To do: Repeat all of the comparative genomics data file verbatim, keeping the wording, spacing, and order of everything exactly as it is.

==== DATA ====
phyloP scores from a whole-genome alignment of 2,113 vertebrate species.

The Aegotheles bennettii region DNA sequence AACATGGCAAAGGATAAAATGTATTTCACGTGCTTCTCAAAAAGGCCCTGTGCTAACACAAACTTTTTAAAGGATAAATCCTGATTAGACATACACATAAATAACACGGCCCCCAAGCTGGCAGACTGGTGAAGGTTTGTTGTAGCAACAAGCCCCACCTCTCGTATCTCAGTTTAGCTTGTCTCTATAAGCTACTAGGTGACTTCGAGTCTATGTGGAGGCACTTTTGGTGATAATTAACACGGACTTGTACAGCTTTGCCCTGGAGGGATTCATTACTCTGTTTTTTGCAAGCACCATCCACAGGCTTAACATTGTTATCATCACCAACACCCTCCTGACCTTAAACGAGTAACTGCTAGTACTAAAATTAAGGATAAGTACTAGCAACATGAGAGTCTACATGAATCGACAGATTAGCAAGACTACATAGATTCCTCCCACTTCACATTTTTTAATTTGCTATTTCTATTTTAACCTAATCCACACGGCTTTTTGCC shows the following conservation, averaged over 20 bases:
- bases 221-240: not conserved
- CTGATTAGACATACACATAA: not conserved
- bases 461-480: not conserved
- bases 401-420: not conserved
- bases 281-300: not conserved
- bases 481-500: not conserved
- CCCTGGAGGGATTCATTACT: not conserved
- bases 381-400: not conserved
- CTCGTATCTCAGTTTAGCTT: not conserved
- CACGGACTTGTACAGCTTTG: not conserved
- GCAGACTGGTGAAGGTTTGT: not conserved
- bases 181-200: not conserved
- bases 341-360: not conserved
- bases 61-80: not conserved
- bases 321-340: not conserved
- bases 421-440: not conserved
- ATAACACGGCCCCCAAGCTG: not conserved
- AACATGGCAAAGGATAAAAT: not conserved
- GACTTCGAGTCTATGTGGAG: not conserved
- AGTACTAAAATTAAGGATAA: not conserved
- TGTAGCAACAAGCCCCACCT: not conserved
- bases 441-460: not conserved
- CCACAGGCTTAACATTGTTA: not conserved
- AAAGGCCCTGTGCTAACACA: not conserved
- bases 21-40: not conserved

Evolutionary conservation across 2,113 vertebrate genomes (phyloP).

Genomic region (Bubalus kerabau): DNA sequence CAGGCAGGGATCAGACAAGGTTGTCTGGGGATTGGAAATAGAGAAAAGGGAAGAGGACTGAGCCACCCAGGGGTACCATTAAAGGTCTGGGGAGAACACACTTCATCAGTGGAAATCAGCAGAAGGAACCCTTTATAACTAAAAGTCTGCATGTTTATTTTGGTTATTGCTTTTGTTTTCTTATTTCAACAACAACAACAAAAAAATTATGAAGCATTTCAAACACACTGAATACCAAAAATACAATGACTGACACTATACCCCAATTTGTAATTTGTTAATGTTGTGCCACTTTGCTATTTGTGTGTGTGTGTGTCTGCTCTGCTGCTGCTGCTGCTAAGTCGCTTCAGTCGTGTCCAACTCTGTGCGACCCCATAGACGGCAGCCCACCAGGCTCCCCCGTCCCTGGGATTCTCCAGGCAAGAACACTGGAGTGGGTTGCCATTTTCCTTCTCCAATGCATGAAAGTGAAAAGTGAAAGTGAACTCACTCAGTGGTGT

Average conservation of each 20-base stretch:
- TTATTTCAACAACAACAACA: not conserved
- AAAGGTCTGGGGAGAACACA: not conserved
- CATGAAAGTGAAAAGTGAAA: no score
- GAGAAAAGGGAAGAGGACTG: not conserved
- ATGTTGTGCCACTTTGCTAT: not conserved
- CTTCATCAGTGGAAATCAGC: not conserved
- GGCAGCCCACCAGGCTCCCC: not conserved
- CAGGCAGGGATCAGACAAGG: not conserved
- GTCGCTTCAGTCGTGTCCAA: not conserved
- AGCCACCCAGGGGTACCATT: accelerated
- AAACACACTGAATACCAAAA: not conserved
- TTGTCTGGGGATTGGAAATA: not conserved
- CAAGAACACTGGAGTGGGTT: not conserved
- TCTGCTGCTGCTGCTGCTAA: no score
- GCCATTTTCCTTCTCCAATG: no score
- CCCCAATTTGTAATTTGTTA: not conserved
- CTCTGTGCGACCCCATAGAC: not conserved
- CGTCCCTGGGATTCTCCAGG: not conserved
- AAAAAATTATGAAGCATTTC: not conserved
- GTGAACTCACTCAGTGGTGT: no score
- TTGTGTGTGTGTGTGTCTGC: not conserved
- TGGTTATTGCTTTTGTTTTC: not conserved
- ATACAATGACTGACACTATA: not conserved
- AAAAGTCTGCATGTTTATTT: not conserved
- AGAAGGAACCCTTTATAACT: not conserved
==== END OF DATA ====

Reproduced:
phyloP scores from a whole-genome alignment of 2,113 vertebrate species.

The Aegotheles bennettii region DNA sequence AACATGGCAAAGGATAAAATGTATTTCACGTGCTTCTCAAAAAGGCCCTGTGCTAACACAAACTTTTTAAAGGATAAATCCTGATTAGACATACACATAAATAACACGGCCCCCAAGCTGGCAGACTGGTGAAGGTTTGTTGTAGCAACAAGCCCCACCTCTCGTATCTCAGTTTAGCTTGTCTCTATAAGCTACTAGGTGACTTCGAGTCTATGTGGAGGCACTTTTGGTGATAATTAACACGGACTTGTACAGCTTTGCCCTGGAGGGATTCATTACTCTGTTTTTTGCAAGCACCATCCACAGGCTTAACATTGTTATCATCACCAACACCCTCCTGACCTTAAACGAGTAACTGCTAGTACTAAAATTAAGGATAAGTACTAGCAACATGAGAGTCTACATGAATCGACAGATTAGCAAGACTACATAGATTCCTCCCACTTCACATTTTTTAATTTGCTATTTCTATTTTAACCTAATCCACACGGCTTTTTGCC shows the following conservation, averaged over 20 bases:
- bases 221-240: not conserved
- CTGATTAGACATACACATAA: not conserved
- bases 461-480: not conserved
- bases 401-420: not conserved
- bases 281-300: not conserved
- bases 481-500: not conserved
- CCCTGGAGGGATTCATTACT: not conserved
- bases 381-400: not conserved
- CTCGTATCTCAGTTTAGCTT: not conserved
- CACGGACTTGTACAGCTTTG: not conserved
- GCAGACTGGTGAAGGTTTGT: not conserved
- bases 181-200: not conserved
- bases 341-360: not conserved
- bases 61-80: not conserved
- bases 321-340: not conserved
- bases 421-440: not conserved
- ATAACACGGCCCCCAAGCTG: not conserved
- AACATGGCAAAGGATAAAAT: not conserved
- GACTTCGAGTCTATGTGGAG: not conserved
- AGTACTAAAATTAAGGATAA: not conserved
- TGTAGCAACAAGCCCCACCT: not conserved
- bases 441-460: not conserved
- CCACAGGCTTAACATTGTTA: not conserved
- AAAGGCCCTGTGCTAACACA: not conserved
- bases 21-40: not conserved

Evolutionary conservation across 2,113 vertebrate genomes (phyloP).

Genomic region (Bubalus kerabau): DNA sequence CAGGCAGGGATCAGACAAGGTTGTCTGGGGATTGGAAATAGAGAAAAGGGAAGAGGACTGAGCCACCCAGGGGTACCATTAAAGGTCTGGGGAGAACACACTTCATCAGTGGAAATCAGCAGAAGGAACCCTTTATAACTAAAAGTCTGCATGTTTATTTTGGTTATTGCTTTTGTTTTCTTATTTCAACAACAACAACAAAAAAATTATGAAGCATTTCAAACACACTGAATACCAAAAATACAATGACTGACACTATACCCCAATTTGTAATTTGTTAATGTTGTGCCACTTTGCTATTTGTGTGTGTGTGTGTCTGCTCTGCTGCTGCTGCTGCTAAGTCGCTTCAGTCGTGTCCAACTCTGTGCGACCCCATAGACGGCAGCCCACCAGGCTCCCCCGTCCCTGGGATTCTCCAGGCAAGAACACTGGAGTGGGTTGCCATTTTCCTTCTCCAATGCATGAAAGTGAAAAGTGAAAGTGAACTCACTCAGTGGTGT

Average conservation of each 20-base stretch:
- TTATTTCAACAACAACAACA: not conserved
- AAAGGTCTGGGGAGAACACA: not conserved
- CATGAAAGTGAAAAGTGAAA: no score
- GAGAAAAGGGAAGAGGACTG: not conserved
- ATGTTGTGCCACTTTGCTAT: not conserved
- CTTCATCAGTGGAAATCAGC: not conserved
- GGCAGCCCACCAGGCTCCCC: not conserved
- CAGGCAGGGATCAGACAAGG: not conserved
- GTCGCTTCAGTCGTGTCCAA: not conserved
- AGCCACCCAGGGGTACCATT: accelerated
- AAACACACTGAATACCAAAA: not conserved
- TTGTCTGGGGATTGGAAATA: not conserved
- CAAGAACACTGGAGTGGGTT: not conserved
- TCTGCTGCTGCTGCTGCTAA: no score
- GCCATTTTCCTTCTCCAATG: no score
- CCCCAATTTGTAATTTGTTA: not conserved
- CTCTGTGCGACCCCATAGAC: not conserved
- CGTCCCTGGGATTCTCCAGG: not conserved
- AAAAAATTATGAAGCATTTC: not conserved
- GTGAACTCACTCAGTGGTGT: no score
- TTGTGTGTGTGTGTGTCTGC: not conserved
- TGGTTATTGCTTTTGTTTTC: not conserved
- ATACAATGACTGACACTATA: not conserved
- AAAAGTCTGCATGTTTATTT: not conserved
- AGAAGGAACCCTTTATAACT: not conserved